But before I run afield let me itemize this outfit that lets a fellow ride 40-miles each way in the dead of winter. Now to do this I have to find a clothier who specializes in the brands mentioned in the article and that means an outfitter like The Colorado Cyclist. These folks outfit lots of what are known as “roadies”. You know the type, they are Tour de France wannabes whose entire outfit probably costs a weeks pay. But if you really want to know how to ride 40 miles in the dead of winter and live to tell about it, “watch and learn” from them.

The Cost of Dressing for Success in Winter
 Capo bib shorts  249.99
 winter cycling tights  379.99
 SmartWool ski socks  16.99
 Sidi Genius 5.5 shoes 349.99
 wool base layer 179.99
 Italian long-sleeve racing jersey 369.99
 windproof vest 369.99
 Assos Fuguhelm racing cap 64.99
 Oakley Jawbones sunglasses 259.99
 insulated work gloves 19.00
 Zanconato cyclocross bicycle (frame set) 2,900.00
 Campagnolo Record 8-piece component kit 1,999.99

I guess you get the picture here. The guy from Oak Park never had a chance when compared to someone like this. I have no idea what the folks who decided to “have a bit of fun” at his expense on the Oak Park blog but I can say without a doubt that his assessment was no doubt limited to his experience. Few of us have the kind of resources that our intrepid New York Times commuter has. So it stands to reason that few would feel comfortable in launching out in below freezing weather with what they can afford on a modest budget. Bully for the more affluent.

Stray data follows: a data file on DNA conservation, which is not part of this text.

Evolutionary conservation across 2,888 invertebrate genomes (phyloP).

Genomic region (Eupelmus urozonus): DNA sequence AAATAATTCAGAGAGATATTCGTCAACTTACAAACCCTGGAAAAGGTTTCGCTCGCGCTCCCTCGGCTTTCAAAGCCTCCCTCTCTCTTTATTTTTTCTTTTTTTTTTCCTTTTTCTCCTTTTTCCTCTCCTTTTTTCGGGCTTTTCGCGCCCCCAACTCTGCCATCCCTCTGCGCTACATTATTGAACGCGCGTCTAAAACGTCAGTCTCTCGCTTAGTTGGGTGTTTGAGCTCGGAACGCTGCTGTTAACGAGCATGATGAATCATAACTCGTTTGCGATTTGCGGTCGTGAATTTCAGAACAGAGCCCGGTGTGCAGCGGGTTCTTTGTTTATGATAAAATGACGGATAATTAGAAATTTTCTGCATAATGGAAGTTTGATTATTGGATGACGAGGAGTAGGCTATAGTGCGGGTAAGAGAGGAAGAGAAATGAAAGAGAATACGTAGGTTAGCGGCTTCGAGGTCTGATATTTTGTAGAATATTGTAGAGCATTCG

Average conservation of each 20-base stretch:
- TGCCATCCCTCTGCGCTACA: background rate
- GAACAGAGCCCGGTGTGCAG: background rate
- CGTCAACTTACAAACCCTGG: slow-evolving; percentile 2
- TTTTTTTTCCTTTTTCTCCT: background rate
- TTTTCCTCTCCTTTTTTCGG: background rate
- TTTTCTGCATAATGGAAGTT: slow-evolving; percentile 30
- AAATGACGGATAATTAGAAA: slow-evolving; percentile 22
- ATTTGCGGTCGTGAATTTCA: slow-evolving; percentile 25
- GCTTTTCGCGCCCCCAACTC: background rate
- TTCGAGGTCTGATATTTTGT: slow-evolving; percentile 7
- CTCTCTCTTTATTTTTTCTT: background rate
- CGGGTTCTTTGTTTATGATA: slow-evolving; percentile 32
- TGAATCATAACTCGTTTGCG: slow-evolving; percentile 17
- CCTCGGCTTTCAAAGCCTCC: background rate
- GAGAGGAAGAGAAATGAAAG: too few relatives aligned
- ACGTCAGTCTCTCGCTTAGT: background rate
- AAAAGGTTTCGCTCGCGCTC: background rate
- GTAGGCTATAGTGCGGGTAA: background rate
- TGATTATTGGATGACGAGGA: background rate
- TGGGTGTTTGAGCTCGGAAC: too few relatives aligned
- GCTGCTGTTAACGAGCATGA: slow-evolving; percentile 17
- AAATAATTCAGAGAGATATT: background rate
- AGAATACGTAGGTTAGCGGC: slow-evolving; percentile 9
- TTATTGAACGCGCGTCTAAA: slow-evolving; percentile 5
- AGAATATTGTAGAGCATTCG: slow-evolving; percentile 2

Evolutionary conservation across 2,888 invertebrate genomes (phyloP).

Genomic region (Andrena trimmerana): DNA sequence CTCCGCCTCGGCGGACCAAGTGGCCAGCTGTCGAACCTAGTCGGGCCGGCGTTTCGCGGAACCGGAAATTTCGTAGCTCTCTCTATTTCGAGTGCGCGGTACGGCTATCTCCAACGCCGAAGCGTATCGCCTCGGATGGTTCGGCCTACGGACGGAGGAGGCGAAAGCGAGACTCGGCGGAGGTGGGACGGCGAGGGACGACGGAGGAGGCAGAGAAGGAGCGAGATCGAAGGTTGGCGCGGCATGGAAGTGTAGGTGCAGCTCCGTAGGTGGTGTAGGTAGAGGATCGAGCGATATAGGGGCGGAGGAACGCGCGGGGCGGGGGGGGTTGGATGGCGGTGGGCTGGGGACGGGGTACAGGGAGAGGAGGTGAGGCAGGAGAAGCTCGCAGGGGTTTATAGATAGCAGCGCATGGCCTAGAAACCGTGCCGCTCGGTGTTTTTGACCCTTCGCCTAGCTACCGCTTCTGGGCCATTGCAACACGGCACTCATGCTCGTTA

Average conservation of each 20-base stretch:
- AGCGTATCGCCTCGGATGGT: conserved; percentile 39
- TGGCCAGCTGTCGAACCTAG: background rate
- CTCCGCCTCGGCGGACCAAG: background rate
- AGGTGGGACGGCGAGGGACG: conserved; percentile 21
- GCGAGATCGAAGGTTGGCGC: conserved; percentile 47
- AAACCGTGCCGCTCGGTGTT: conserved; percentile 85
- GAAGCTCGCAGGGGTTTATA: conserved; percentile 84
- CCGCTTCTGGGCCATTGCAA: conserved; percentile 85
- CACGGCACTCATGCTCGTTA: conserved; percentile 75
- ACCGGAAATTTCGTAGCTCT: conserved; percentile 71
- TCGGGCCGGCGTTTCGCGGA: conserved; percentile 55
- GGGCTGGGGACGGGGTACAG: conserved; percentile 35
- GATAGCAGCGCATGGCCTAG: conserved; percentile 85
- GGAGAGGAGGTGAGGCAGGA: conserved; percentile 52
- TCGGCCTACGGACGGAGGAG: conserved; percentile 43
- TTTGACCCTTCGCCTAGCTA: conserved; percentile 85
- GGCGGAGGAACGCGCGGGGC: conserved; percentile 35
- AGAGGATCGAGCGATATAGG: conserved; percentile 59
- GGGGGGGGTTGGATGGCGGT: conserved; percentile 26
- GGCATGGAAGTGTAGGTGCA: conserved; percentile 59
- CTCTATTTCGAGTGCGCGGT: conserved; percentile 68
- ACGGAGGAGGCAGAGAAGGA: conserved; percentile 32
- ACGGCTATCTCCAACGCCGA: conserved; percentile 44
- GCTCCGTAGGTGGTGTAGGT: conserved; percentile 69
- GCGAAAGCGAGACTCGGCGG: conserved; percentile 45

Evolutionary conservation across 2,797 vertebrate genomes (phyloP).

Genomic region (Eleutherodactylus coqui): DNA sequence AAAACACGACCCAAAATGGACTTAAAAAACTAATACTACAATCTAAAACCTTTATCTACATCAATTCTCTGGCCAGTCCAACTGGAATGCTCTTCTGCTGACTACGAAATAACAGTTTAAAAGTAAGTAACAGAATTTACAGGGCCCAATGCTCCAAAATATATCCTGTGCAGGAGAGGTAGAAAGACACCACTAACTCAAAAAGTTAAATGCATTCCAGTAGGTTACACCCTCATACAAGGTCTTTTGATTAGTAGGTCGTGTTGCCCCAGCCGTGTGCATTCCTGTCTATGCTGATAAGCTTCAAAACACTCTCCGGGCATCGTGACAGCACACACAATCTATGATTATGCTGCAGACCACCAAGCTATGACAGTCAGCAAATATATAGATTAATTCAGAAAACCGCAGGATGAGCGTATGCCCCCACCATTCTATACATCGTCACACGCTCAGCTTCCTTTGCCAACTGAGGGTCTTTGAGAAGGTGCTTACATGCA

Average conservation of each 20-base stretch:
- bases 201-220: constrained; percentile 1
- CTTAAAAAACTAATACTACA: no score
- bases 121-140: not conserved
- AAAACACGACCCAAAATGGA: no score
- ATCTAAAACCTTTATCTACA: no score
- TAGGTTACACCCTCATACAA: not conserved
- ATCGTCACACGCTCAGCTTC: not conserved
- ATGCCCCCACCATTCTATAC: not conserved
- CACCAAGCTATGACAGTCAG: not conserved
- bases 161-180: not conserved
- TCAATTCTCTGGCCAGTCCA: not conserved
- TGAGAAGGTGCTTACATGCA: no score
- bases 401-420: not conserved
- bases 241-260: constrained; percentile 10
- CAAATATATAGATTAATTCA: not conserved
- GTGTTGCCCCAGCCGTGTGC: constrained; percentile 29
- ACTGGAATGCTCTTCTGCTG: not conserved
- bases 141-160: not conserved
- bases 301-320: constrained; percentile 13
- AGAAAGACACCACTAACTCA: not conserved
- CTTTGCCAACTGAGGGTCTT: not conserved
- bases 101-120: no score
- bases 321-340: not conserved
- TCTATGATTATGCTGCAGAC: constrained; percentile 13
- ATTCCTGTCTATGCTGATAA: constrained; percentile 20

Riding Conditions Are Another Thing

Clothing is expensive and not easily obtained. But everyone knows that bridges when wet are slippery. My dog knew that and he was not an Urban Cyclist. My dog knew that when there was ice on the ground he had to be careful. Keep in mind that unlike you and me he had four legs. So you would expect dogs to be intrepid walkers in almost any kind of weather. Skipper (a.k.a. Beezodog) was not a lover of icy pavement. Had he however been a cyclist my guess is that he would have chosen to ride either a recumbent trike or to take a bus in bad weather assuming the family car was unavailable.

So perhaps we need to ask the question why ChainLinkers can be such “smart alecks” when in comes to cycling clothing but cannot seemingly avoid falling on wet or icy bridges. Take a gander at this thread:

Be extra careful on bridges today, they’re icing over

Posted by Cameron 7.5 mi on January 13, 2013
Like the title says, the metal grates are much worse than normal. I went down on Dearborn and the bridge was so slick I could barely stand up and walk off.

Reply by Julie Hochstadter on January 13, 2013 at 1:26pm
and remember the trails, like bridges, can have ice even when everything else is thawing.
A family member had to have a hip replacement due to a fall on a trail friday morning :((

Reply by David P. on January 13, 2013 at 4:59pm
Glad you’re OK, Cameron. My honey had the same thing happen to her this afternoon on the Webster bridge. Fortunately there was no traffic around when she fell, and she’s bruised but OK. The Cortland bridge is OK.

Reply by h’ 1.0 on January 13, 2013 at 6:14pm
Agreed. Generally I find warnings about the dreaded “BLACK ICE” to be silly, but I would definitely pay attention to darker pavement and stay light on the handlebars until we’re buried in salt.

Reply by Juan 2-8 mi. on January 13, 2013 at 8:40pm
2013011315.47.57I almost took a nasty spill with my fully loaded bicycle on the Dearborn bridge. It is one big sheet of icy metal, I had to carefully walk across it to the end near Wacker.